Are you strong enough to run?

Tell me if this sounds familiar: Someone you know decides their health and fitness is getting away from them, so they sign up for a marathon and start training. Because they’re out of shape, the plan is to start at one mile and work upward. No problem, right?

Actually, there are a lot of problems.

First off, a marathon is for elite athletes and experienced runners only.  Second, if you haven’t been running in years, you shouldn’t attempt it out of the blue. Running properly requires a ton of base strength, and going in unprepared is a good way to get hurt. The most common injuries you see in the gym are from people running either too much too soon or with bad form. Both can do a number on your body in the form of shin splints, plantar fasciitis, and meniscus tears.

And yet, most people are still convinced you have to run to get back in shape. You don’t. Running is not the most effective form of exercise, nor does it offer any benefit that can’t be achieved through a lower impact activity.

I’m not saying running is bad. If you like to run or play sports, you absolutely should. Just be sure you have the strength to do so without hurting yourself before you start.

Here are three tests to determine if you’re ready for running. Until you can complete all three, you have no business going for a run.

Test 1: Stability

Single leg balance test

Pick your knee up as high as you can without using your hands and balance on one foot for 10 seconds.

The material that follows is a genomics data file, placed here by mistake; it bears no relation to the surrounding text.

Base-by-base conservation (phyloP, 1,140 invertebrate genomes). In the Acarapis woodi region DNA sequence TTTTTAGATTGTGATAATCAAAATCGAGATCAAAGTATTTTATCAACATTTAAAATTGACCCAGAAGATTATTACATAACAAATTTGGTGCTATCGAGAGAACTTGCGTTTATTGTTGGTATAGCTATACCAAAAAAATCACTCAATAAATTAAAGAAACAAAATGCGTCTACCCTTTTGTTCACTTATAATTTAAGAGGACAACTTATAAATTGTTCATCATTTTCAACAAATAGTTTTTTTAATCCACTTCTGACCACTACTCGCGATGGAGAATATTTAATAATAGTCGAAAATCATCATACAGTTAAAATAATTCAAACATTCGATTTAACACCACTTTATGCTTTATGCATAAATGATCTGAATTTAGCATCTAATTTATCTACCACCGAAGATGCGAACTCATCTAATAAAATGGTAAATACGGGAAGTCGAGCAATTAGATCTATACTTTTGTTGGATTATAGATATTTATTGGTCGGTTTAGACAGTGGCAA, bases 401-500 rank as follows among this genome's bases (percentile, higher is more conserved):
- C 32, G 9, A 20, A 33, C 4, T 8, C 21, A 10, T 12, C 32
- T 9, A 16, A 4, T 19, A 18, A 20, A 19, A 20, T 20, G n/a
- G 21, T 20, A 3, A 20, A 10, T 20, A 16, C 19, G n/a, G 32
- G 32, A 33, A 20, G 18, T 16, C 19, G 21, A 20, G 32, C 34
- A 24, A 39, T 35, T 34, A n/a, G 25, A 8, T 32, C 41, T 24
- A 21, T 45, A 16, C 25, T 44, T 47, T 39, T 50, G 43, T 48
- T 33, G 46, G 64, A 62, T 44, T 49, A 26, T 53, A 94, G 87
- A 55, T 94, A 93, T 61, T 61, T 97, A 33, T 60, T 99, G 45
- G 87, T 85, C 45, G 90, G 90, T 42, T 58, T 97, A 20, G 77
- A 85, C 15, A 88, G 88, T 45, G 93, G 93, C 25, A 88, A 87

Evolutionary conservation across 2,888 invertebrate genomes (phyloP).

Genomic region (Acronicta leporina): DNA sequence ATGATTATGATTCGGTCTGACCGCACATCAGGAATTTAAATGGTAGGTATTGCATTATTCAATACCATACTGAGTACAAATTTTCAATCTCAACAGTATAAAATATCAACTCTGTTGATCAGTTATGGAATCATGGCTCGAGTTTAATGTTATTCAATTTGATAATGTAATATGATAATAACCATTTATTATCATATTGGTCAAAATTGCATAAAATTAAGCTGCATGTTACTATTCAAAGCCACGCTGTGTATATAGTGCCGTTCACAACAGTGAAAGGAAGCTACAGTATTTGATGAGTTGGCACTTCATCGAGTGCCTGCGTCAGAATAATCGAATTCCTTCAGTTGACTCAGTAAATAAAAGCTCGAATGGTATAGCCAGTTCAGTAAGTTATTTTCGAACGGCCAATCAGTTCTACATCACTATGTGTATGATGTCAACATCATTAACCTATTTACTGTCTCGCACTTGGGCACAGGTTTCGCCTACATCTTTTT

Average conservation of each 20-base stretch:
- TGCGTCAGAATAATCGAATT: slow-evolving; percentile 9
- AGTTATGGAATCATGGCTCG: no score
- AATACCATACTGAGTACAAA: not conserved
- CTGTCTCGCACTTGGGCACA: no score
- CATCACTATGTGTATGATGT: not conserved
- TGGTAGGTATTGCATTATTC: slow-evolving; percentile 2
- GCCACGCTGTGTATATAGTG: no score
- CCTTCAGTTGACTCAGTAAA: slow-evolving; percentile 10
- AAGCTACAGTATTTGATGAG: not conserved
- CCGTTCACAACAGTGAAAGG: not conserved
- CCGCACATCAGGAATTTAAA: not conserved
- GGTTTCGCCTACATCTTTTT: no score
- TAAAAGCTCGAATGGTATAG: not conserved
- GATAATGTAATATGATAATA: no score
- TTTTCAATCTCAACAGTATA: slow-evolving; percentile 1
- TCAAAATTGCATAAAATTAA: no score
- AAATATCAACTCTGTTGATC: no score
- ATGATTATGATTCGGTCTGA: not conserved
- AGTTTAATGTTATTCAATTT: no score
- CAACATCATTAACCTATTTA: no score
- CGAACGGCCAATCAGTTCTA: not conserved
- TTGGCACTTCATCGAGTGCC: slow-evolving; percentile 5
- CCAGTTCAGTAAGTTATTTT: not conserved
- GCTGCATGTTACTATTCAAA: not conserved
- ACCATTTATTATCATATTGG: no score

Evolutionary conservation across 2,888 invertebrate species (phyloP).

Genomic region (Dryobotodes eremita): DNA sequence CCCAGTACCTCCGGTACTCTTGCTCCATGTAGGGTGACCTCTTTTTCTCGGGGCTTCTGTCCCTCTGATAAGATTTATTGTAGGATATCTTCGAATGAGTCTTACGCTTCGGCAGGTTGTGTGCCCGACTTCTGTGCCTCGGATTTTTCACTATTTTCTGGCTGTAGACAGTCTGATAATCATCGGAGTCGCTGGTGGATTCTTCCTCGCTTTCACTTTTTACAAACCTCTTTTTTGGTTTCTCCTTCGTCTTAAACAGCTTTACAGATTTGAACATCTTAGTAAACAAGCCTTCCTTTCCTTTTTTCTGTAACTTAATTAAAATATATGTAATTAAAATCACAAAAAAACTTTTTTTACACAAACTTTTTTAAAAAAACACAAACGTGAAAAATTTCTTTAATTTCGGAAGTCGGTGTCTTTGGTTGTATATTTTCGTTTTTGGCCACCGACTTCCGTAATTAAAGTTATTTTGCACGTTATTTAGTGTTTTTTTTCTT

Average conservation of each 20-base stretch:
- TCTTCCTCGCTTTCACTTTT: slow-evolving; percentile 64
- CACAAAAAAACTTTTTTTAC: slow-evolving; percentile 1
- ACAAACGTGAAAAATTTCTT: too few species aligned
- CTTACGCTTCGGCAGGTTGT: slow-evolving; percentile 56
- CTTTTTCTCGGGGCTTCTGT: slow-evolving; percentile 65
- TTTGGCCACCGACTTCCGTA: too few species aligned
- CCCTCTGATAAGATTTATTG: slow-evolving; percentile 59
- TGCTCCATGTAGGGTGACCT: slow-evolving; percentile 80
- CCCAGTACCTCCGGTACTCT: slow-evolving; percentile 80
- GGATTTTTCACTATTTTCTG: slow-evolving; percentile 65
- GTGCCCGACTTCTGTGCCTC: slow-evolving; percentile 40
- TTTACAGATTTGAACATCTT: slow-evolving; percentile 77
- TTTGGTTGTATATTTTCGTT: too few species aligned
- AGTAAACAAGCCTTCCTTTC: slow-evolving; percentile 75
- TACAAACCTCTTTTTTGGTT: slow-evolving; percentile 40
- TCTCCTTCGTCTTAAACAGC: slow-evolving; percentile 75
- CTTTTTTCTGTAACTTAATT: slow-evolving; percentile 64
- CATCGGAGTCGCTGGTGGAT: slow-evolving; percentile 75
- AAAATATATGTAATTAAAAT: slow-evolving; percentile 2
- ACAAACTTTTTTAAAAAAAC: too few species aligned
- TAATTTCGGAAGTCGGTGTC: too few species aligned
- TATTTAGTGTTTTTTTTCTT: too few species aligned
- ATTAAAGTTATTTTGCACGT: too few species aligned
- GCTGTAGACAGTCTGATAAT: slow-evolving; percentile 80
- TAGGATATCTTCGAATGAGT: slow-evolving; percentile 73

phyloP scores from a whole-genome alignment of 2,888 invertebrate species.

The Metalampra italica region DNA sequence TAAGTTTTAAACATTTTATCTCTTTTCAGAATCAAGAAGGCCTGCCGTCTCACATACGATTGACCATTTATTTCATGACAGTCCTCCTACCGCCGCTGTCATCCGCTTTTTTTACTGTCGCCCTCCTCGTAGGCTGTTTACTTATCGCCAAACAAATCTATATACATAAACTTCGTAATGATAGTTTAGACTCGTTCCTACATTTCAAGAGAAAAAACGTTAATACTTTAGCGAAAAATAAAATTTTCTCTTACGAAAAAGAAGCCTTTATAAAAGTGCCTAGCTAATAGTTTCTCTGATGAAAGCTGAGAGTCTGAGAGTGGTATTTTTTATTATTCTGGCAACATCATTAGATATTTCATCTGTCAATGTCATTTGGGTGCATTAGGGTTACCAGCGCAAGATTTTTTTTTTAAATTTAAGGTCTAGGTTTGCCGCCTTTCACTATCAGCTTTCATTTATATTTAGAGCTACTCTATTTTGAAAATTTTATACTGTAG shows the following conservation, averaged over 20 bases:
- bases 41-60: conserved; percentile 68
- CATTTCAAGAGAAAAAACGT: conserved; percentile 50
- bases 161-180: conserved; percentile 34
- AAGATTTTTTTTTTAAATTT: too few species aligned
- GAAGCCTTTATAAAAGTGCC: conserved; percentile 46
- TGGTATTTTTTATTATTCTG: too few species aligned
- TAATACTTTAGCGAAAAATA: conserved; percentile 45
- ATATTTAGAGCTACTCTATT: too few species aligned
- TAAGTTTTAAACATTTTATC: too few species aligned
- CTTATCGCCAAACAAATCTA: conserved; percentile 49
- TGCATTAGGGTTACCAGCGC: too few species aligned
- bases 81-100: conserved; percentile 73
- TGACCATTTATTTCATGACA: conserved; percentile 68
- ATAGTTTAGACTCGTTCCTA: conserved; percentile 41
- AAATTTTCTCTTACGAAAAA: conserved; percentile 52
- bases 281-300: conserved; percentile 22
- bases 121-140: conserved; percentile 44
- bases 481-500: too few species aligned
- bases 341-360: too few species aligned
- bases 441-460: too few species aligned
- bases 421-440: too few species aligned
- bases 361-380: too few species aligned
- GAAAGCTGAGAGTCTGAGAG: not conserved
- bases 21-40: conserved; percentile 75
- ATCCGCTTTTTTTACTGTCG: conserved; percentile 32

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Now pick your heel off the ground and balance for an additional 5 seconds.

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Why does this matter? You are never on both feet while running, so ankle stability and glute strength are key. If you aren’t stable on one foot, you cannot expect to run well.

 

Test 2: Strength

Single leg box squat

Find a chair or stable surface with a height 3 to 4 inches above the top of your kneecap. Sit down, and then stick one leg out away from your body. Stand up all the way on one leg and lower yourself back down with control. Repeat eight times and then switch over to the other leg. If you can do this on both legs without falling or having your knee collapse inward, you pass.

 

Test 3: Endurance

Jump rope for one minute (Feel free to use an invisible jump rope, this isn't a test of rhythm) 

Running is an endurance exercise that consists of a million little jumps. Jumping rope is a great way to get your calves and feet ready for the stress of running. You don’t actually need a jump rope for this—all you have to do is jump in place. The goal is not to jump high, the goal is for you to leave the ground and come back down with control.  Your heels should touch the ground only lightly, if at all. If you can go for the full minute without having your heels crash to the ground, or losing balance, or control, congratulations—you are ready to run!

Jake Dermer